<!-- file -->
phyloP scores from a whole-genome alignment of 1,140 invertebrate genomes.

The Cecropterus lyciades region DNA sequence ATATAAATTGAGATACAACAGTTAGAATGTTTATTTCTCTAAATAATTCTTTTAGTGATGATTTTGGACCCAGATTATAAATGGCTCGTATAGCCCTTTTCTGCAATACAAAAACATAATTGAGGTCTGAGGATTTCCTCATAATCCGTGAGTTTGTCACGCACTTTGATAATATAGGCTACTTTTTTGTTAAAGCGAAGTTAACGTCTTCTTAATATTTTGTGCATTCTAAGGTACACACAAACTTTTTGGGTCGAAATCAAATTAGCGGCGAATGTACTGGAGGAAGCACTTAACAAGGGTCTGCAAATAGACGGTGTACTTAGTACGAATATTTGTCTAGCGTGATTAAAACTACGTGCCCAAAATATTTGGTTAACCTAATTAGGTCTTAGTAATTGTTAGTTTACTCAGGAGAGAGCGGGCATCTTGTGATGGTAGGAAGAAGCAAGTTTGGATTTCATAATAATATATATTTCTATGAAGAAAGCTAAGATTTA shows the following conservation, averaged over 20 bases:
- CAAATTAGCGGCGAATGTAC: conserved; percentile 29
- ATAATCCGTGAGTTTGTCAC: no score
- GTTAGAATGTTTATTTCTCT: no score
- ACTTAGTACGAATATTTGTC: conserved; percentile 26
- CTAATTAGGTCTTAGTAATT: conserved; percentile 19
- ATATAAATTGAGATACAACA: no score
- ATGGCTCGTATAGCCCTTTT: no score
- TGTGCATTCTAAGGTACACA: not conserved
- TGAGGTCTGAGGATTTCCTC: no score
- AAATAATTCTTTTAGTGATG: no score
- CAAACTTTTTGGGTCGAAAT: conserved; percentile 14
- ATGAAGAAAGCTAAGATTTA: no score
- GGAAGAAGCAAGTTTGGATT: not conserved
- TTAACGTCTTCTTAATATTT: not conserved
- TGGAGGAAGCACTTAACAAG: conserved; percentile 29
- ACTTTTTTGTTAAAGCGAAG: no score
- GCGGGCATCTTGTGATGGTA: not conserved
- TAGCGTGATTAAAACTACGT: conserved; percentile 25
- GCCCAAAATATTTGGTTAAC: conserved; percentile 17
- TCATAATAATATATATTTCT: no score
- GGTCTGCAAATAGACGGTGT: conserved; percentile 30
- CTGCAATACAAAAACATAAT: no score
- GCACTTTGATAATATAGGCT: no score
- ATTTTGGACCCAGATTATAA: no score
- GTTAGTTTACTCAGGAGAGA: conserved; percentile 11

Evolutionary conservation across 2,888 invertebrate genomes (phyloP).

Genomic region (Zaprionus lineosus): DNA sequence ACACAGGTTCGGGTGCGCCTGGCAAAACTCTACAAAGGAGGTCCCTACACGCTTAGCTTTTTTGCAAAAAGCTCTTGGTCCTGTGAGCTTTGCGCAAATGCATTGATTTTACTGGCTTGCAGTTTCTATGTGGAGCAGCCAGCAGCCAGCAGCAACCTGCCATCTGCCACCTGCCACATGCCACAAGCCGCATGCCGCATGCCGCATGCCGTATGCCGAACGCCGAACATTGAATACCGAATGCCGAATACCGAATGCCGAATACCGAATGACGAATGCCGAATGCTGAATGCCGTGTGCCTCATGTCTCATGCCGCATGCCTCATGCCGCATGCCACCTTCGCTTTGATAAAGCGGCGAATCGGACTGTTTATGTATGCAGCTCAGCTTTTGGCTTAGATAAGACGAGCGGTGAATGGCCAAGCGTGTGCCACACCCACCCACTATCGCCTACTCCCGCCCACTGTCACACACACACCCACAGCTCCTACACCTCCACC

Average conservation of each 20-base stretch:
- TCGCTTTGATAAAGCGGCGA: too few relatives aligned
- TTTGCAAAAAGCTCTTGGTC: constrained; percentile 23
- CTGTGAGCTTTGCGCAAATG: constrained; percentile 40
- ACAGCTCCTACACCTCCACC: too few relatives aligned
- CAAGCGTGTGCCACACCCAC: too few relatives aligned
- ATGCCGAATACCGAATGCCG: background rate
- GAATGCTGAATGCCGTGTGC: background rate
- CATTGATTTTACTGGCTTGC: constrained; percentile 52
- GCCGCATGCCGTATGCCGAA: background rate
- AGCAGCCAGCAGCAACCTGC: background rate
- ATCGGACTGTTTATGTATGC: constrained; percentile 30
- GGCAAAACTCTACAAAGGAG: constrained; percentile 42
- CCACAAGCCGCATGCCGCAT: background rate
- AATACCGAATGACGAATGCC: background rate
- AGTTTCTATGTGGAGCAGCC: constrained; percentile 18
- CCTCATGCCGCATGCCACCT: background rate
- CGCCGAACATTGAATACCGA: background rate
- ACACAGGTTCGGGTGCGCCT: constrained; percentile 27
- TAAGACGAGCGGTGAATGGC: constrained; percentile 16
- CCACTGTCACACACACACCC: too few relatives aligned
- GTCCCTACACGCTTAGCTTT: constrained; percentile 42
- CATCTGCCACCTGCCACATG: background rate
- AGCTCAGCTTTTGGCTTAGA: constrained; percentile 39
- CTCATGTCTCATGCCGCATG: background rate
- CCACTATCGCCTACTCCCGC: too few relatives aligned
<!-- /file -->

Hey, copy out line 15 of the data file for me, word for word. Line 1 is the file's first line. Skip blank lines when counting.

- GGAAGAAGCAAGTTTGGATT: not conserved